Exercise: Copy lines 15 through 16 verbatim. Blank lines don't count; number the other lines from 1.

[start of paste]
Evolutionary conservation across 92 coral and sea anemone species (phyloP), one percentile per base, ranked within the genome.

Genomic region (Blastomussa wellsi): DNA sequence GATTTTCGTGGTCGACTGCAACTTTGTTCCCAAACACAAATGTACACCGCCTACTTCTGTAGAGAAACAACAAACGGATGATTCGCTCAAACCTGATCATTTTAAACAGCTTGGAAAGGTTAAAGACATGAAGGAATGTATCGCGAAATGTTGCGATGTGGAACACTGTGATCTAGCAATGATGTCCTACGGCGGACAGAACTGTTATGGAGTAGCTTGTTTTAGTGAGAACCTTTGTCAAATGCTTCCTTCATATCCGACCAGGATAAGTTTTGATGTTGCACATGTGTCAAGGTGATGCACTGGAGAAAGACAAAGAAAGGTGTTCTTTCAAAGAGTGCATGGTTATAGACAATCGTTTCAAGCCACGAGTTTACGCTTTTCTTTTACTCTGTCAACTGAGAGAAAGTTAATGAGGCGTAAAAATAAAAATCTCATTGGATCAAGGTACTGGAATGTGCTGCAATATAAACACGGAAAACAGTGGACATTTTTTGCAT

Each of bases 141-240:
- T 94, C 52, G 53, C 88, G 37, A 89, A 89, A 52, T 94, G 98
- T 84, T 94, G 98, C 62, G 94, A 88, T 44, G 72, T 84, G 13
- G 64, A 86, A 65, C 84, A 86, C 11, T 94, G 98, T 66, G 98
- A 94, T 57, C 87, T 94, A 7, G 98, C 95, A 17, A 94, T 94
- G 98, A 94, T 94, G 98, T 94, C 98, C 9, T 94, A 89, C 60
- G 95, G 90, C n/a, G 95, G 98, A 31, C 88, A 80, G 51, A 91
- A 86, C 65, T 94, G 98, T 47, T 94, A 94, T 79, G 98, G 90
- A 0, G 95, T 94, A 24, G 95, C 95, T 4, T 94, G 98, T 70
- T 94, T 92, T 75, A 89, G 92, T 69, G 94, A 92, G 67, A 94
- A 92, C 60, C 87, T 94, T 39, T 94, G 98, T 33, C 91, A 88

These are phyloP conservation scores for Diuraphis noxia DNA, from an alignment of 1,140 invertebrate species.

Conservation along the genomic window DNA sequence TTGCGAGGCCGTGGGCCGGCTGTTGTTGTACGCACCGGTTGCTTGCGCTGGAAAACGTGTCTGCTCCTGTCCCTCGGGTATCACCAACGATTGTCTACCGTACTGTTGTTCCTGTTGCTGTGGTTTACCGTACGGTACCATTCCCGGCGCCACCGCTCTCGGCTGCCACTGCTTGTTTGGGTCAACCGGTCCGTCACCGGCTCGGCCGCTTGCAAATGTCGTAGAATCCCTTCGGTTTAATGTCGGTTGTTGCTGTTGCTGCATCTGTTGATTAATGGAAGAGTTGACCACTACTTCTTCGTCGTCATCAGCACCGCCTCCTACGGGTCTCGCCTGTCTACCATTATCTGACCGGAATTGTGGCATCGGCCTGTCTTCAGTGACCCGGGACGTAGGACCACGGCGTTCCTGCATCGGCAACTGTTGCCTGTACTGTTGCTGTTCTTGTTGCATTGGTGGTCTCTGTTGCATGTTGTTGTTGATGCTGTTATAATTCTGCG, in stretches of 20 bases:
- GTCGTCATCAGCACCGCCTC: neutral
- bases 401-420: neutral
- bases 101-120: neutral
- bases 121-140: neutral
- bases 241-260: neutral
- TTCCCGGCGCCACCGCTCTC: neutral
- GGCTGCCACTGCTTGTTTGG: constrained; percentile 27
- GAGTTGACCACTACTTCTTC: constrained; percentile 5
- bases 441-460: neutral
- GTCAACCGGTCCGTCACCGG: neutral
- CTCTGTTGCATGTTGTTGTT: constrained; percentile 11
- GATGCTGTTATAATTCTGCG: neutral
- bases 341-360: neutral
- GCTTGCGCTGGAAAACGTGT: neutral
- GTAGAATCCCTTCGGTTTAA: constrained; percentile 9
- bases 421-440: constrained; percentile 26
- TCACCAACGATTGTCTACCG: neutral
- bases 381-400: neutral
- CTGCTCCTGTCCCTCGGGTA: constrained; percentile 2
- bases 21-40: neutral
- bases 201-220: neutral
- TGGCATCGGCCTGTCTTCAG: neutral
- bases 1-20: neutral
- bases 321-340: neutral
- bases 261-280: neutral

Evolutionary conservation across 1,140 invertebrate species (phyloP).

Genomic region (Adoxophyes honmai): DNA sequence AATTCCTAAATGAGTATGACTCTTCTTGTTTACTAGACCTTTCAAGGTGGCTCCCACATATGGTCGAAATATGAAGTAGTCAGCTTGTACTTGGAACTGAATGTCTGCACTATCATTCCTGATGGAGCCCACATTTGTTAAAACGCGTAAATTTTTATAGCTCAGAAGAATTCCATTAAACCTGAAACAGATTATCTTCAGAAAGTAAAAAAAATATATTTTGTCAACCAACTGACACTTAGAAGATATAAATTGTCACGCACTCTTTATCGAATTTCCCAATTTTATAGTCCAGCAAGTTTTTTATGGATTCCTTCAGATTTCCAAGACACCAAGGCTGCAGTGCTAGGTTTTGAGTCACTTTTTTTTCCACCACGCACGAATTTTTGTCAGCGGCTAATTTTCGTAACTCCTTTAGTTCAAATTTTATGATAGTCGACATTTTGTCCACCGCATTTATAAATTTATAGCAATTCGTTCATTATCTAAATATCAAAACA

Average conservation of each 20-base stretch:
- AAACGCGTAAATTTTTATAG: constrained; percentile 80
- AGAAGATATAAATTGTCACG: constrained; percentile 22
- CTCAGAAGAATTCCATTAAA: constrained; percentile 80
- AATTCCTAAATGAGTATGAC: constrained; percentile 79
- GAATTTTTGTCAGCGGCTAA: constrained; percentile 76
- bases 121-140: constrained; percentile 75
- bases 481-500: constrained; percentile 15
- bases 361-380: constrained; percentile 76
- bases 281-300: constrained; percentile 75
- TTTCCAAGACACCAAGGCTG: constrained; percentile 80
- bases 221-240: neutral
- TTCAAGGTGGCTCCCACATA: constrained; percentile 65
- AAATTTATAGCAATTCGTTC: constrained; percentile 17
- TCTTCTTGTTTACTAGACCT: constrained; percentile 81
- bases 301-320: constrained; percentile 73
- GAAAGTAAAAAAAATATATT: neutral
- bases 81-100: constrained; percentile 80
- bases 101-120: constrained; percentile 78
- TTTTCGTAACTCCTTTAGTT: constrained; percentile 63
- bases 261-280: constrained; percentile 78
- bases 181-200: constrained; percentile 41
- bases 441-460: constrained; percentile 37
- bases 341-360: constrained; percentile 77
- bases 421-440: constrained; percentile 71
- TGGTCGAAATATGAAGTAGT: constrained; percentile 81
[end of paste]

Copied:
Conservation along the genomic window DNA sequence TTGCGAGGCCGTGGGCCGGCTGTTGTTGTACGCACCGGTTGCTTGCGCTGGAAAACGTGTCTGCTCCTGTCCCTCGGGTATCACCAACGATTGTCTACCGTACTGTTGTTCCTGTTGCTGTGGTTTACCGTACGGTACCATTCCCGGCGCCACCGCTCTCGGCTGCCACTGCTTGTTTGGGTCAACCGGTCCGTCACCGGCTCGGCCGCTTGCAAATGTCGTAGAATCCCTTCGGTTTAATGTCGGTTGTTGCTGTTGCTGCATCTGTTGATTAATGGAAGAGTTGACCACTACTTCTTCGTCGTCATCAGCACCGCCTCCTACGGGTCTCGCCTGTCTACCATTATCTGACCGGAATTGTGGCATCGGCCTGTCTTCAGTGACCCGGGACGTAGGACCACGGCGTTCCTGCATCGGCAACTGTTGCCTGTACTGTTGCTGTTCTTGTTGCATTGGTGGTCTCTGTTGCATGTTGTTGTTGATGCTGTTATAATTCTGCG, in stretches of 20 bases:
- GTCGTCATCAGCACCGCCTC: neutral